Air Festival Archives: Bournemouth Air Festival 2010 remembered

Air Festival Archives: Bournemouth Air Festival 2010 remembered

Air Festival Archives: Bournemouth Air Festival 2010 remembered

First published in News

BY the third festival the punters knew what to expect with excitement levels high as the Eurofighter Typhoon and new attraction the F-16 gave a preview flypast on Wednesday.

More than 1 million people were expected across the four days, and for the first time ever, there was a dusk display on Thursday night.

But in the end, 2010 was the year that wasn't - heavy rains and an extremely low cloud base put paid to many of the displays, with Saturday's flying called off completely.

Thursday, traditionally the quietest day of the festival, turned out to be the only day everything flew as planned. The Vulcan performed a surprise flypast, to the delight of the crowds.

Bournemouth Echo:

The Dutch F-16 fighter jet, in its eye-catching 'oranje' colours, boomed its way onto the seafront and took the crowd's breath away.

Bournemouth Echo:

The F-16 let off smoke and flares during its display to truly dazzle all of those watching, with a little bit of upside-down flying thrown in for good measure.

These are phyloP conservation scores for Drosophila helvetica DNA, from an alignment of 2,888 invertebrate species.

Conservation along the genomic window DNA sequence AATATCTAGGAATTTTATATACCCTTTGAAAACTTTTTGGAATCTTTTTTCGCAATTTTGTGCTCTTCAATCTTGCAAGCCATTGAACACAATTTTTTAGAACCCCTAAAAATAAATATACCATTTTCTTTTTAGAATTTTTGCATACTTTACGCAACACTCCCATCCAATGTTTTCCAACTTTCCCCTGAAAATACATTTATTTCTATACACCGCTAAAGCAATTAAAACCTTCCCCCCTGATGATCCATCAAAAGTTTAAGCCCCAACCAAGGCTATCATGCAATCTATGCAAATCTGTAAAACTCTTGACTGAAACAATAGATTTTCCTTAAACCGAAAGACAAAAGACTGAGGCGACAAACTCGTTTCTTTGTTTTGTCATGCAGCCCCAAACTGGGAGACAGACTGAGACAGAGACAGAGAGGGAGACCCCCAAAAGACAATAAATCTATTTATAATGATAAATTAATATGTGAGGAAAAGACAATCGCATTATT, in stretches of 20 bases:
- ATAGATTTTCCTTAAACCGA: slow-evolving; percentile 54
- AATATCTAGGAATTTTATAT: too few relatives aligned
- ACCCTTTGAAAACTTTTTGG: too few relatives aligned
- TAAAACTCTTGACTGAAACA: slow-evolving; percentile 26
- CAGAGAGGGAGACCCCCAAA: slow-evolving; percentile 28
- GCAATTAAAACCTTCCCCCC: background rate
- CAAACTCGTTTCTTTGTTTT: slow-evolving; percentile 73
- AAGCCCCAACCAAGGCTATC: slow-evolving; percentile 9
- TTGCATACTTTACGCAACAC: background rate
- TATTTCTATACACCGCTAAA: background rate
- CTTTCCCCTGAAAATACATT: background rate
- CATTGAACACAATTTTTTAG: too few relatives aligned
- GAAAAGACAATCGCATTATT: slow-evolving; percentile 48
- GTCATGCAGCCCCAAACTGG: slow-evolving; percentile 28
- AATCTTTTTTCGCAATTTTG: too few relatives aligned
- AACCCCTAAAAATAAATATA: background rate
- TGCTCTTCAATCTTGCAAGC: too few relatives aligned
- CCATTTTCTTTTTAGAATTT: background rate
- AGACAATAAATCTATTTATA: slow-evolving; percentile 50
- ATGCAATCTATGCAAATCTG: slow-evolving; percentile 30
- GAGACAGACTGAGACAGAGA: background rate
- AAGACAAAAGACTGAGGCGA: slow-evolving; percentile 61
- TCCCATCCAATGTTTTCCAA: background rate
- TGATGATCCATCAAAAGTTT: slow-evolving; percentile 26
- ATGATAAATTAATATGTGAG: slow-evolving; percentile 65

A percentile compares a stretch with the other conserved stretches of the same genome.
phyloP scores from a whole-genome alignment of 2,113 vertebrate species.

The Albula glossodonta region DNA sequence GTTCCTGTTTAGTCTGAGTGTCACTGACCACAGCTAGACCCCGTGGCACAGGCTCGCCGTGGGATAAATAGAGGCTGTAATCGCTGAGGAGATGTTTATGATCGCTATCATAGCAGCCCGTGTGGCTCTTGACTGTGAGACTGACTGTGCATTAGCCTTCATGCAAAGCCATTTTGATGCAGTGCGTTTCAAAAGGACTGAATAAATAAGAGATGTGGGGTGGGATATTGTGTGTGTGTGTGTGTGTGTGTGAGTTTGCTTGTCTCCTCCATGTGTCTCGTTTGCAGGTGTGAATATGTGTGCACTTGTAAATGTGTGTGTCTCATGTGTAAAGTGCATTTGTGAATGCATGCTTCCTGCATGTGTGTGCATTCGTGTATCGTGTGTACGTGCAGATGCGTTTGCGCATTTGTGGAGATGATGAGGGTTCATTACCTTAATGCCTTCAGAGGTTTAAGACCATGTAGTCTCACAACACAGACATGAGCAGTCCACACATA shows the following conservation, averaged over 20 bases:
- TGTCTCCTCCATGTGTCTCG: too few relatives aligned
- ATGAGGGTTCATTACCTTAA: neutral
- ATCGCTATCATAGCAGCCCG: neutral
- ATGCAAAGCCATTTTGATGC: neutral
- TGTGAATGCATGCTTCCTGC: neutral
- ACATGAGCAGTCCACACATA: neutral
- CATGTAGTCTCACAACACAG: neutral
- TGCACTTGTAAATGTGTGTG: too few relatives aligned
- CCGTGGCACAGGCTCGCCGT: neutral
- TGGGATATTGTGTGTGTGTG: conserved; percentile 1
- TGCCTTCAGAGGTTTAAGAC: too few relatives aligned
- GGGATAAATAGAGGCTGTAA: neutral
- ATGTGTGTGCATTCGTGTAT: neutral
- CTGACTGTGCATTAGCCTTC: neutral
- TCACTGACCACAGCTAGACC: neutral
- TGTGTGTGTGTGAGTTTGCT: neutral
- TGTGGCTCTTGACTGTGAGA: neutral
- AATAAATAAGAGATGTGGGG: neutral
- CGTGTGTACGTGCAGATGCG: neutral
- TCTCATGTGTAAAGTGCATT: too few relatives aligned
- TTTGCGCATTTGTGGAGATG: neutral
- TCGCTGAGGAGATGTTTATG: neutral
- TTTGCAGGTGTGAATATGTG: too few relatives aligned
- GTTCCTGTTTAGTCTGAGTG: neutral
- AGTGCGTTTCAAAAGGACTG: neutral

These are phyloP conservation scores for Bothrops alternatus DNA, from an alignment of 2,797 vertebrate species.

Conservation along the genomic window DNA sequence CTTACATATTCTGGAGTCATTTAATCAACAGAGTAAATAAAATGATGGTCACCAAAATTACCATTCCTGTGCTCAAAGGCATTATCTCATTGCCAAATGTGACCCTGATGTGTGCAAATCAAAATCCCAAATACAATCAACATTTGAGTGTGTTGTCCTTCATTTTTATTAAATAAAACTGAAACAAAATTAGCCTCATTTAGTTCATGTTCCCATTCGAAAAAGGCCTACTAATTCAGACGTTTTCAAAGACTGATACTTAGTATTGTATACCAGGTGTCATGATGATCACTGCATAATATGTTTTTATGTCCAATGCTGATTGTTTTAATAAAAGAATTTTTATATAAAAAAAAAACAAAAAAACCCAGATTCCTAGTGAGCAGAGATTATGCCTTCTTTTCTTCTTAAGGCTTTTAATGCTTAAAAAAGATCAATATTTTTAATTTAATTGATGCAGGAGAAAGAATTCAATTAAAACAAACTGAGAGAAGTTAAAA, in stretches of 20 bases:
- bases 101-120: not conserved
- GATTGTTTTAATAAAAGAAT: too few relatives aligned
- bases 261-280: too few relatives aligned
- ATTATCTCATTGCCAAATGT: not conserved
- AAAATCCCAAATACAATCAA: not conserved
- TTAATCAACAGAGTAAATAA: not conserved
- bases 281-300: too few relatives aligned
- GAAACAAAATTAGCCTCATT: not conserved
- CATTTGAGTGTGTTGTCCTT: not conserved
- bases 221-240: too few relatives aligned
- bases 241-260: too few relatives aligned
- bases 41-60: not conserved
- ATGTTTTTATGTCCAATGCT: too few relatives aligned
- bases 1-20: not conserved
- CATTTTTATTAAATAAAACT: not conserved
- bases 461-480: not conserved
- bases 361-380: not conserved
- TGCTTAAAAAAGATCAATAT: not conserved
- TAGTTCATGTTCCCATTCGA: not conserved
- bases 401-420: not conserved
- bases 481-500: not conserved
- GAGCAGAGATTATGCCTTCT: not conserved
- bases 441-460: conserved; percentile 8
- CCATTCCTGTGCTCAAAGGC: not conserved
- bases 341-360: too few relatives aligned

The rescheduling started Thursday evening, when the dusk display kicked off fifteen minutes early - to the dismay of visitors who missed the Red Devils parachute team.

Friday saw the Battle of Britain Memorial Flight steal the show, despite the challenging weather conditions. Seventy years on from the Battle of Britain, these "grand old ladies of the air cruised past the crowds who rewarded them with clapping and cheers. They pulled a few, gentle moves, before the Lancaster retreated to allow visitors to hear the sound that saved the nation; the unmistakable roar of the lone Spitfire." (You can read more of Faith Eckersall's poetic report here)

Bournemouth Echo:

The Red Arrows managed their only, low level, display of the festival.

Bournemouth Echo:

Saturday dawned dark and grey. Flights were postponed and postponed and eventually cancelled. Only the Black Cats took to the air in the end, with a cloud base of below 600ft making it too dangerous for the pilots to fly.

Bournemouth Echo:

And on Sunday it was only the Miss Demeanour, Vulcan, Typhoon and F-16 that could fly, despite optimism that the weather had changed. But it was all smiles on Monday, when the return of the festival was confirmed for the next three years.

Bournemouth Echo:



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